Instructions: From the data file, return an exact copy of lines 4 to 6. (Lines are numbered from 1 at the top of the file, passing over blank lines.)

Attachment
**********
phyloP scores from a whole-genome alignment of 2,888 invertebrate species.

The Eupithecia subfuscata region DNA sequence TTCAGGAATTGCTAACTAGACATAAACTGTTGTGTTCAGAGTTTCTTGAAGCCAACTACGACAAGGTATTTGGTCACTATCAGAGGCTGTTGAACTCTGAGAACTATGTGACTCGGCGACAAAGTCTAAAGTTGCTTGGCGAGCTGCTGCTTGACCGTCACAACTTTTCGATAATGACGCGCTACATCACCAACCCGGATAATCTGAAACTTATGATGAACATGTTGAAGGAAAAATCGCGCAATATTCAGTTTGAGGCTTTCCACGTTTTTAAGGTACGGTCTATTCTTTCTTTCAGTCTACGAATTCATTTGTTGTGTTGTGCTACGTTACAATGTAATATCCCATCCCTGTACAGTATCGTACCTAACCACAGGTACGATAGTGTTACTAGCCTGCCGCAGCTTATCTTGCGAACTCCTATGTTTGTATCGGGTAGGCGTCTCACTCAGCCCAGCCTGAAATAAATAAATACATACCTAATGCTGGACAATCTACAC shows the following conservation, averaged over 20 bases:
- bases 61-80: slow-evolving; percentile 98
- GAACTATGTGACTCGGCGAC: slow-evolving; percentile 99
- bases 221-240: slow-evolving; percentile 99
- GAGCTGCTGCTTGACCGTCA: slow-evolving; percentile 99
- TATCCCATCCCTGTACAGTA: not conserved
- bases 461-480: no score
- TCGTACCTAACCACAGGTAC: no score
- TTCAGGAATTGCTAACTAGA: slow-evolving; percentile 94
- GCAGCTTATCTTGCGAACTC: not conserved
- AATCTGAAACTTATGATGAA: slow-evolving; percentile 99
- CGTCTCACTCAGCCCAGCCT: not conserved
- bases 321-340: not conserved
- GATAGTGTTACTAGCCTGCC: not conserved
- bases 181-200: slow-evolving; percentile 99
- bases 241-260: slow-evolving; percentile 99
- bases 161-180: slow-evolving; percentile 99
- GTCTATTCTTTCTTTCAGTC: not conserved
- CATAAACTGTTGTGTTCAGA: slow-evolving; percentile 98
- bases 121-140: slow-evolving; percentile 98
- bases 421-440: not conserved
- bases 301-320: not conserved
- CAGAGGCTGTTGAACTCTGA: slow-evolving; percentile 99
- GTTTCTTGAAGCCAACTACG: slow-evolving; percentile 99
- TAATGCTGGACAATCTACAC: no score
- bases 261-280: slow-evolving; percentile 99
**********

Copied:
- GAACTATGTGACTCGGCGAC: slow-evolving; percentile 99
- bases 221-240: slow-evolving; percentile 99
- GAGCTGCTGCTTGACCGTCA: slow-evolving; percentile 99